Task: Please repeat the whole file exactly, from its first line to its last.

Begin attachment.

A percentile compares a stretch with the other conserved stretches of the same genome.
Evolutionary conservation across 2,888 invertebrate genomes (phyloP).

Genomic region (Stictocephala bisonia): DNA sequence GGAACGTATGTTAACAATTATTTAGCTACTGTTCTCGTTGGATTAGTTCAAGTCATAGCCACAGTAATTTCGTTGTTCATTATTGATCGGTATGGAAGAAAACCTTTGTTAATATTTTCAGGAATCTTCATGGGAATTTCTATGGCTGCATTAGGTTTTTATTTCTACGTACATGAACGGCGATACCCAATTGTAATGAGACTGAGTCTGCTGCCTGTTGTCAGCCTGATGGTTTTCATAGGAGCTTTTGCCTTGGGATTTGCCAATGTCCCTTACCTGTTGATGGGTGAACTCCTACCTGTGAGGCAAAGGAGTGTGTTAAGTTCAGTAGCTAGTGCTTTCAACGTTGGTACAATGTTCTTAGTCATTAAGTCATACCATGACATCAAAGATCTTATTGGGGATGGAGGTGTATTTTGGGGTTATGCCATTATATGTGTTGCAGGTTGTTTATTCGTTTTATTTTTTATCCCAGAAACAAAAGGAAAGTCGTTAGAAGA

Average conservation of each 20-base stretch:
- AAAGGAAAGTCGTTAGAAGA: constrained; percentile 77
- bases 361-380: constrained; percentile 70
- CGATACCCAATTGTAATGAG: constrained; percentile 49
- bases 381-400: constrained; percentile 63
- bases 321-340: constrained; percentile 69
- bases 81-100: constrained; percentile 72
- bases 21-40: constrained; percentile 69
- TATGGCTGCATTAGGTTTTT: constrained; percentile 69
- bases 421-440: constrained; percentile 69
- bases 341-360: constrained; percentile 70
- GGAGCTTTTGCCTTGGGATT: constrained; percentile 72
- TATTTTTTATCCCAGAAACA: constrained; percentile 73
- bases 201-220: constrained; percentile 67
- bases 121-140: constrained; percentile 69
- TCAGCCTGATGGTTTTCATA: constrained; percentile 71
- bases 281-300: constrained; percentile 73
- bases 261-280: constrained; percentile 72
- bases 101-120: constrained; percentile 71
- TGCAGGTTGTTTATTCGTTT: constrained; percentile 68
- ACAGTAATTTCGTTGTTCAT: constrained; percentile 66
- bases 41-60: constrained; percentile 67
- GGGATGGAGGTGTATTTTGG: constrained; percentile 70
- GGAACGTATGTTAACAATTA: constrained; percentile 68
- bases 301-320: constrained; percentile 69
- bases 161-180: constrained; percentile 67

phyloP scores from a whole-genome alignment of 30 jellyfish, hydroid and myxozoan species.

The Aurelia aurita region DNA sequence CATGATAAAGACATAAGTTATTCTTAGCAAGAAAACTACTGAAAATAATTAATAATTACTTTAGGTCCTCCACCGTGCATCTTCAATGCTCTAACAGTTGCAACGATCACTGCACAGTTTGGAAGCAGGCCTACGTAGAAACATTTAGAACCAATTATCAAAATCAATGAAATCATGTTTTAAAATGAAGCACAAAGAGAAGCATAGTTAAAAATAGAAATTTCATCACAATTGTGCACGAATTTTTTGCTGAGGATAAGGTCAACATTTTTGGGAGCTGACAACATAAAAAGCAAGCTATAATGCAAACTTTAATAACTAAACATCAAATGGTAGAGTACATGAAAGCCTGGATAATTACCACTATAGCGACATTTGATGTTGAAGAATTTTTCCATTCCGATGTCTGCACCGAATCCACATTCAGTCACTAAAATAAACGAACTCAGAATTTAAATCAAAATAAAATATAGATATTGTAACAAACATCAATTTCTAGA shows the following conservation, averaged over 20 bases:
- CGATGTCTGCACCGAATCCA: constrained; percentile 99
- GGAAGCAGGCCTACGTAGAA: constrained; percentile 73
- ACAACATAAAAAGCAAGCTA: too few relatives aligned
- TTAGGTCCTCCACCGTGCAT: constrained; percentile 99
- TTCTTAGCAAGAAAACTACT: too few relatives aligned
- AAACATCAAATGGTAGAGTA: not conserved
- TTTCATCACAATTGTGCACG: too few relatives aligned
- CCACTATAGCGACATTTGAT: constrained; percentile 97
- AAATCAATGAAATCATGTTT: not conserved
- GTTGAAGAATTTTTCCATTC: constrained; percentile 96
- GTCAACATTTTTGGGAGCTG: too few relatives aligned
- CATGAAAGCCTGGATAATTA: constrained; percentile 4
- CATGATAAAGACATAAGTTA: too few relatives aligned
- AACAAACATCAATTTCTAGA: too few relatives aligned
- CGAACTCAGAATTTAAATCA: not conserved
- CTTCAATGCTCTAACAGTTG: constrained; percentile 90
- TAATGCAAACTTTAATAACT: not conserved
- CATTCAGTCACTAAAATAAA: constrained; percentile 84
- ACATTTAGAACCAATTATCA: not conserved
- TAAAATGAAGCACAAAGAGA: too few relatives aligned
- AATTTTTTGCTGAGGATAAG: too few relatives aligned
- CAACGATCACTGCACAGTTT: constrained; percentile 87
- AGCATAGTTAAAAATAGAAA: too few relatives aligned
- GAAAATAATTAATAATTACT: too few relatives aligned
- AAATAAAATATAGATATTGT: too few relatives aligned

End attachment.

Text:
A percentile compares a stretch with the other conserved stretches of the same genome.
Evolutionary conservation across 2,888 invertebrate genomes (phyloP).

Genomic region (Stictocephala bisonia): DNA sequence GGAACGTATGTTAACAATTATTTAGCTACTGTTCTCGTTGGATTAGTTCAAGTCATAGCCACAGTAATTTCGTTGTTCATTATTGATCGGTATGGAAGAAAACCTTTGTTAATATTTTCAGGAATCTTCATGGGAATTTCTATGGCTGCATTAGGTTTTTATTTCTACGTACATGAACGGCGATACCCAATTGTAATGAGACTGAGTCTGCTGCCTGTTGTCAGCCTGATGGTTTTCATAGGAGCTTTTGCCTTGGGATTTGCCAATGTCCCTTACCTGTTGATGGGTGAACTCCTACCTGTGAGGCAAAGGAGTGTGTTAAGTTCAGTAGCTAGTGCTTTCAACGTTGGTACAATGTTCTTAGTCATTAAGTCATACCATGACATCAAAGATCTTATTGGGGATGGAGGTGTATTTTGGGGTTATGCCATTATATGTGTTGCAGGTTGTTTATTCGTTTTATTTTTTATCCCAGAAACAAAAGGAAAGTCGTTAGAAGA

Average conservation of each 20-base stretch:
- AAAGGAAAGTCGTTAGAAGA: constrained; percentile 77
- bases 361-380: constrained; percentile 70
- CGATACCCAATTGTAATGAG: constrained; percentile 49
- bases 381-400: constrained; percentile 63
- bases 321-340: constrained; percentile 69
- bases 81-100: constrained; percentile 72
- bases 21-40: constrained; percentile 69
- TATGGCTGCATTAGGTTTTT: constrained; percentile 69
- bases 421-440: constrained; percentile 69
- bases 341-360: constrained; percentile 70
- GGAGCTTTTGCCTTGGGATT: constrained; percentile 72
- TATTTTTTATCCCAGAAACA: constrained; percentile 73
- bases 201-220: constrained; percentile 67
- bases 121-140: constrained; percentile 69
- TCAGCCTGATGGTTTTCATA: constrained; percentile 71
- bases 281-300: constrained; percentile 73
- bases 261-280: constrained; percentile 72
- bases 101-120: constrained; percentile 71
- TGCAGGTTGTTTATTCGTTT: constrained; percentile 68
- ACAGTAATTTCGTTGTTCAT: constrained; percentile 66
- bases 41-60: constrained; percentile 67
- GGGATGGAGGTGTATTTTGG: constrained; percentile 70
- GGAACGTATGTTAACAATTA: constrained; percentile 68
- bases 301-320: constrained; percentile 69
- bases 161-180: constrained; percentile 67

phyloP scores from a whole-genome alignment of 30 jellyfish, hydroid and myxozoan species.

The Aurelia aurita region DNA sequence CATGATAAAGACATAAGTTATTCTTAGCAAGAAAACTACTGAAAATAATTAATAATTACTTTAGGTCCTCCACCGTGCATCTTCAATGCTCTAACAGTTGCAACGATCACTGCACAGTTTGGAAGCAGGCCTACGTAGAAACATTTAGAACCAATTATCAAAATCAATGAAATCATGTTTTAAAATGAAGCACAAAGAGAAGCATAGTTAAAAATAGAAATTTCATCACAATTGTGCACGAATTTTTTGCTGAGGATAAGGTCAACATTTTTGGGAGCTGACAACATAAAAAGCAAGCTATAATGCAAACTTTAATAACTAAACATCAAATGGTAGAGTACATGAAAGCCTGGATAATTACCACTATAGCGACATTTGATGTTGAAGAATTTTTCCATTCCGATGTCTGCACCGAATCCACATTCAGTCACTAAAATAAACGAACTCAGAATTTAAATCAAAATAAAATATAGATATTGTAACAAACATCAATTTCTAGA shows the following conservation, averaged over 20 bases:
- CGATGTCTGCACCGAATCCA: constrained; percentile 99
- GGAAGCAGGCCTACGTAGAA: constrained; percentile 73
- ACAACATAAAAAGCAAGCTA: too few relatives aligned
- TTAGGTCCTCCACCGTGCAT: constrained; percentile 99
- TTCTTAGCAAGAAAACTACT: too few relatives aligned
- AAACATCAAATGGTAGAGTA: not conserved
- TTTCATCACAATTGTGCACG: too few relatives aligned
- CCACTATAGCGACATTTGAT: constrained; percentile 97
- AAATCAATGAAATCATGTTT: not conserved
- GTTGAAGAATTTTTCCATTC: constrained; percentile 96
- GTCAACATTTTTGGGAGCTG: too few relatives aligned
- CATGAAAGCCTGGATAATTA: constrained; percentile 4
- CATGATAAAGACATAAGTTA: too few relatives aligned
- AACAAACATCAATTTCTAGA: too few relatives aligned
- CGAACTCAGAATTTAAATCA: not conserved
- CTTCAATGCTCTAACAGTTG: constrained; percentile 90
- TAATGCAAACTTTAATAACT: not conserved
- CATTCAGTCACTAAAATAAA: constrained; percentile 84
- ACATTTAGAACCAATTATCA: not conserved
- TAAAATGAAGCACAAAGAGA: too few relatives aligned
- AATTTTTTGCTGAGGATAAG: too few relatives aligned
- CAACGATCACTGCACAGTTT: constrained; percentile 87
- AGCATAGTTAAAAATAGAAA: too few relatives aligned
- GAAAATAATTAATAATTACT: too few relatives aligned
- AAATAAAATATAGATATTGT: too few relatives aligned